Lockheed Martin plans interim meeting to assess data on F-35A CTOL version

The critical design review (CDR) for the Lockheed Martin F-35 Joint Strike Fighter (JSF) has been postponed by several months into 2005 as the programme organisers continue to wrestle with excess weight. A final development schedule that will shuffle testing and deployment dates is scheduled to be approved later this week.

In place of the previously scheduled CDR, F-35 prime contractor Lockheed Martin and government programme officials plan to stage an interim review meeting next month. "The period in April previously reserved for CDR will now be reserved for design integration maturity review [IMR]," says Lockheed Martin.

The Joint Programme Office says the IMR sessions will be used to capture and assess all current design data on the F-35A conventional take-off and landing (CTOL) design and the common items shared between all three aircraft variants. IMR will be used to recommend a series of trade studies examining weight issues with the short take-off and vertical landing (STOVL) aircraft, with these to lead to the final CDR event sometime in the next calendar year.

The original schedule had set the final CTOL review for next month, followed in October by the STOVL CDR, with the US Navy's carrier variant CDR to follow early in 2005.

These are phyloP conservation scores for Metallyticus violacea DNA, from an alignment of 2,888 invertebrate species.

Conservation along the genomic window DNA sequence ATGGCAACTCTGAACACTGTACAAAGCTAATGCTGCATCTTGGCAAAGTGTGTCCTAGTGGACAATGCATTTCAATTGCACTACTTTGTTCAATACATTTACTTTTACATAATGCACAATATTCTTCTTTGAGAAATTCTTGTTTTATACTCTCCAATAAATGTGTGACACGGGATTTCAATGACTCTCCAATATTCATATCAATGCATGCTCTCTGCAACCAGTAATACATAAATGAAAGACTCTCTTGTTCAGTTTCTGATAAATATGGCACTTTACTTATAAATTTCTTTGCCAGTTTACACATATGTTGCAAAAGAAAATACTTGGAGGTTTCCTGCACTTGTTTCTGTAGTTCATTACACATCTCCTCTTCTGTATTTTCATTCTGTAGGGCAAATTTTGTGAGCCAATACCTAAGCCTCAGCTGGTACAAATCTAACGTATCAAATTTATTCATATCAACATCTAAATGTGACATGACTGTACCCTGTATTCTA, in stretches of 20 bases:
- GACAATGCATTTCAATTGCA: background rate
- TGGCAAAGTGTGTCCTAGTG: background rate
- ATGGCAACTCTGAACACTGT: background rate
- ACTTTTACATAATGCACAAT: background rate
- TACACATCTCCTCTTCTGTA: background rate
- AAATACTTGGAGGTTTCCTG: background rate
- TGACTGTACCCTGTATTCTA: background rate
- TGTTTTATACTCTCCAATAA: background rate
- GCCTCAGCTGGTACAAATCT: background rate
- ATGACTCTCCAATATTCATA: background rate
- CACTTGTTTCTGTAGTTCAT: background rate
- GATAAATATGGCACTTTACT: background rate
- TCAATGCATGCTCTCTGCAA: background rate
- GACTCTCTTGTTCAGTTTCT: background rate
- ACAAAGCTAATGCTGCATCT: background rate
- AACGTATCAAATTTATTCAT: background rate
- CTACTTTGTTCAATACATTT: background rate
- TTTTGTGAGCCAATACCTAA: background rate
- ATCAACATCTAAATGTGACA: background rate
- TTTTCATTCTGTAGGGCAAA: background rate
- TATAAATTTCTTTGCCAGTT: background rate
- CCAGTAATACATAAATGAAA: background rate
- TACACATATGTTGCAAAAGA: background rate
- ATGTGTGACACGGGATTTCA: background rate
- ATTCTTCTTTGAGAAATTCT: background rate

A surplus 450-900kg (1,000-2,000lb) that is hampering performance targets for the STOVL variant has already forced the programme to extend the development phase by 12 months and shift $5 billion from production accounts.

Confronting the problem early, programme officials are seeking US Department of Defense approval to resequence several milestone events within the new 12-year system development and demonstration plan. The proposal is understood to call for shifting STOVL flight tests and initial operational capability (IOC) to the end of the cycle. Current timelines show that STOVL first flight will follow the CTOL by a few months in fiscal year 2006, but precede CTOL IOC by a full year in FY2010.

Separately, Lockheed Martin has been awarded a $9 million contract to modify the F-35's weapon system, partly for the integration of the Boeing Small Diameter Bomb.

Source: Flight International